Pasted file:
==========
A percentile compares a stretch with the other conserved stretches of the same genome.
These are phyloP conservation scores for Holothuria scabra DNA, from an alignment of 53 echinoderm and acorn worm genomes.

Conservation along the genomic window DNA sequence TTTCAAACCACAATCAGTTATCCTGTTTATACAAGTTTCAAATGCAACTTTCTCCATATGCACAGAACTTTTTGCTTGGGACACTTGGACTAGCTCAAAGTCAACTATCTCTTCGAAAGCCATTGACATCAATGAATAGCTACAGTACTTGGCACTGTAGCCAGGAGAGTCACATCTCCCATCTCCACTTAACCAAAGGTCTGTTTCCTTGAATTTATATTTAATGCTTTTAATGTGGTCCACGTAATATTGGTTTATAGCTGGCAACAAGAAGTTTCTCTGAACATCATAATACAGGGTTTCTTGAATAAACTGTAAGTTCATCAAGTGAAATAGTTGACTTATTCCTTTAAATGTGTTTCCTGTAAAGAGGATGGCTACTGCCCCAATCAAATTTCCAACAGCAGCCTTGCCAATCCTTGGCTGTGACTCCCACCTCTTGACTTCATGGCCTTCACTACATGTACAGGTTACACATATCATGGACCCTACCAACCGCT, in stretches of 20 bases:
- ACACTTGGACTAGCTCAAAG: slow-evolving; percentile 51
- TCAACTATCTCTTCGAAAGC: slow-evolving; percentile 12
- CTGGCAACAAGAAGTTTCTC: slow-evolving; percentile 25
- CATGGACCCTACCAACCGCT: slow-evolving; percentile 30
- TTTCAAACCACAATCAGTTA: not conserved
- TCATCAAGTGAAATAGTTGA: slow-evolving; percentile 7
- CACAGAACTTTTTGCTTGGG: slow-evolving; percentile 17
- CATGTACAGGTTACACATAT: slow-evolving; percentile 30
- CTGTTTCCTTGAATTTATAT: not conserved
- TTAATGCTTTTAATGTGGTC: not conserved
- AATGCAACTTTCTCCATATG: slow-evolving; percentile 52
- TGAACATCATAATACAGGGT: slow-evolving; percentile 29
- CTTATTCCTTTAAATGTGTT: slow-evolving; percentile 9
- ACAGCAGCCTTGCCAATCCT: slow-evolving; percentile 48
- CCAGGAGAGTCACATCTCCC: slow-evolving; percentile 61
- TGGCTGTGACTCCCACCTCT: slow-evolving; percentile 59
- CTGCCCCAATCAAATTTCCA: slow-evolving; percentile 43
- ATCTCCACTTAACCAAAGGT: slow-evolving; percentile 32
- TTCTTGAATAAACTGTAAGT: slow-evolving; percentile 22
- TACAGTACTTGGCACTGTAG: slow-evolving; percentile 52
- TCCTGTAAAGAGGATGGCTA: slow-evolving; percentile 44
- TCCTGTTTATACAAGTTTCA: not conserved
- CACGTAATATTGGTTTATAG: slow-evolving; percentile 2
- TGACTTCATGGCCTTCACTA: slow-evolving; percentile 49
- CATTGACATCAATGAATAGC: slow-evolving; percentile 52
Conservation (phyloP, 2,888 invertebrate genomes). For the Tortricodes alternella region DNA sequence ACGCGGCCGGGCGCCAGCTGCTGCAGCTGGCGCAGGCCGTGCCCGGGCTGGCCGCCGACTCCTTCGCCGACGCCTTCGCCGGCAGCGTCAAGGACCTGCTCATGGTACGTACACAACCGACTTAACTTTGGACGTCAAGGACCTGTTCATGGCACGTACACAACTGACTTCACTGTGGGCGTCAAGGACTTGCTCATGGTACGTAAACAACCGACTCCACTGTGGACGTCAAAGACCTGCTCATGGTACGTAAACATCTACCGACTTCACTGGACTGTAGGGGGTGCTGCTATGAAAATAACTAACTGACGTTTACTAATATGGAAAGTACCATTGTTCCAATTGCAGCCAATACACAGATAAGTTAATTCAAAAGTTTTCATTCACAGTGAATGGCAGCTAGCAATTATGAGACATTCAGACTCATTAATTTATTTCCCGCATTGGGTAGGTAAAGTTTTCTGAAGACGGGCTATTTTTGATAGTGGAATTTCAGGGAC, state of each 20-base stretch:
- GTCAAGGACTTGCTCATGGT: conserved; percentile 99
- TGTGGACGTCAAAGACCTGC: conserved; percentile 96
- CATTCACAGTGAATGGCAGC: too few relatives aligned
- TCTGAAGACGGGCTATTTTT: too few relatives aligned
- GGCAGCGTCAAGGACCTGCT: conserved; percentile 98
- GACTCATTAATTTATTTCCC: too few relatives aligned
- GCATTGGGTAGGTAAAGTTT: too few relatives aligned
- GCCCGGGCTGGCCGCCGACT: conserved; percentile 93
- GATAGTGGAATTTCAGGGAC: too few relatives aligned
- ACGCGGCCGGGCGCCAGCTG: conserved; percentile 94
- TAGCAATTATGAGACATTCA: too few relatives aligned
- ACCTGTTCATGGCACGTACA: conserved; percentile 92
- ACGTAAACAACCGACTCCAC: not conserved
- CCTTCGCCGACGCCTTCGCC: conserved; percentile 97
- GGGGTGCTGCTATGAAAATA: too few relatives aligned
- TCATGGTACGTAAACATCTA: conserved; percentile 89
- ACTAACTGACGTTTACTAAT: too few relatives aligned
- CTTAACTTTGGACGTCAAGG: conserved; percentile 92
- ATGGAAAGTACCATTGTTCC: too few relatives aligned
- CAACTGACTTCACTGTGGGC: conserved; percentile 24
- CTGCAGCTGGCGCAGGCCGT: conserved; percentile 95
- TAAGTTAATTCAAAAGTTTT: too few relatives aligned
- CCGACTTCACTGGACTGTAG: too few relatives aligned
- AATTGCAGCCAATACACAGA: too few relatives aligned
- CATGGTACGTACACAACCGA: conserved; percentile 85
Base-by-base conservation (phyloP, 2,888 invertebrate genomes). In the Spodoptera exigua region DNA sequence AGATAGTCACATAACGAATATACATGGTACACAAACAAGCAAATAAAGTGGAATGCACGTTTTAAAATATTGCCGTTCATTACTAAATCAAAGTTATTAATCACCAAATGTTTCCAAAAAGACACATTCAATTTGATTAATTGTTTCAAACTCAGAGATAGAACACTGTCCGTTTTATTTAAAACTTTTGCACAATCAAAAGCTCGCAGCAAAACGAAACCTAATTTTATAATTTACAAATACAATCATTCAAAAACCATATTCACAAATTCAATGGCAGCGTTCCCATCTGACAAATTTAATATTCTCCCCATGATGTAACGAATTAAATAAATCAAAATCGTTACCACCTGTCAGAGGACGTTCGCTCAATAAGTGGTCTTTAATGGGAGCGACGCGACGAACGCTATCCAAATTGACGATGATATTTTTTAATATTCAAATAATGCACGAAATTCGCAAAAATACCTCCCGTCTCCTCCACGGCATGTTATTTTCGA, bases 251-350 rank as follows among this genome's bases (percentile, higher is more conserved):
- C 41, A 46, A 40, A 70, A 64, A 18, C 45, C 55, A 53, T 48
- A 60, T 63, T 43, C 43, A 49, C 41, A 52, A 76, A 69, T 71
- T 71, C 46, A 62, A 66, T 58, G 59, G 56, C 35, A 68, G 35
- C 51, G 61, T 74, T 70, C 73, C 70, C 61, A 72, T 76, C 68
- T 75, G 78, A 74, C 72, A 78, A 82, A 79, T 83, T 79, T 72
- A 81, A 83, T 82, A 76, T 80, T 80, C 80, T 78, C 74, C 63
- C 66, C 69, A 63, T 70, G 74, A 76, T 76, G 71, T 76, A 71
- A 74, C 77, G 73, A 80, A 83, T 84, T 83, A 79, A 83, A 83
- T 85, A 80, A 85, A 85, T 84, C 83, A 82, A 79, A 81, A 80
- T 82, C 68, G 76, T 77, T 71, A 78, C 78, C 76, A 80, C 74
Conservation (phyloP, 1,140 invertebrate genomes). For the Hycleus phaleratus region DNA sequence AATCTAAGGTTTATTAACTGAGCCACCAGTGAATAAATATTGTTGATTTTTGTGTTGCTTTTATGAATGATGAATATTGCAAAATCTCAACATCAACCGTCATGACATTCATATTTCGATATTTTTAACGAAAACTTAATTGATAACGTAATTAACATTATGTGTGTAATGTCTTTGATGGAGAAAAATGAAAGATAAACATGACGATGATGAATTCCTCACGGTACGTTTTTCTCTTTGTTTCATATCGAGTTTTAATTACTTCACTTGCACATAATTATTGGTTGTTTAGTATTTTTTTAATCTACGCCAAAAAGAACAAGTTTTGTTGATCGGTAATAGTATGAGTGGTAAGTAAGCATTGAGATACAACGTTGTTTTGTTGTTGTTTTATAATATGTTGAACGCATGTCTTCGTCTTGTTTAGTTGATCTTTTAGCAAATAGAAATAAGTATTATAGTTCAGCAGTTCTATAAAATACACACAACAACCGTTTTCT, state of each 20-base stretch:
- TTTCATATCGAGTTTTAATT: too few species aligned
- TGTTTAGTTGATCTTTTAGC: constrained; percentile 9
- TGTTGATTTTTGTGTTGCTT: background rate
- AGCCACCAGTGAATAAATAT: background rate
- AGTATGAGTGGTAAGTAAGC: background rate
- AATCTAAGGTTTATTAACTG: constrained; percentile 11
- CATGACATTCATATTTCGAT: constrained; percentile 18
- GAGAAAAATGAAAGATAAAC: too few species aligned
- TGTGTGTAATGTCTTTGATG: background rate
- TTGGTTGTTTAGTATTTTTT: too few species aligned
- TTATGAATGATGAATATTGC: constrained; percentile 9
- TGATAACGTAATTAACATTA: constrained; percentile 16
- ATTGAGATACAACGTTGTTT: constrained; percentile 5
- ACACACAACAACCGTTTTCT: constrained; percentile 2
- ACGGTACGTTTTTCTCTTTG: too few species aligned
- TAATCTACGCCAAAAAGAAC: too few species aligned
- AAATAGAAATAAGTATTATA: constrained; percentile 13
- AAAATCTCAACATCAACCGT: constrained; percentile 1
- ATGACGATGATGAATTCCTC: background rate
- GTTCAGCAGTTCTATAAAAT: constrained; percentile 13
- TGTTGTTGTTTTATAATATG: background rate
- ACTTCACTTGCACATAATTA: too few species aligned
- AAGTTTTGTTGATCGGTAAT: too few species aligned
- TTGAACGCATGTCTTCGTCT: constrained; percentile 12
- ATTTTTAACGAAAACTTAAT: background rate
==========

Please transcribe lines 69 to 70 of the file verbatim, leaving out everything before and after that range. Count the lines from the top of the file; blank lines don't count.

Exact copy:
- TGTTGATTTTTGTGTTGCTT: background rate
- AGCCACCAGTGAATAAATAT: background rate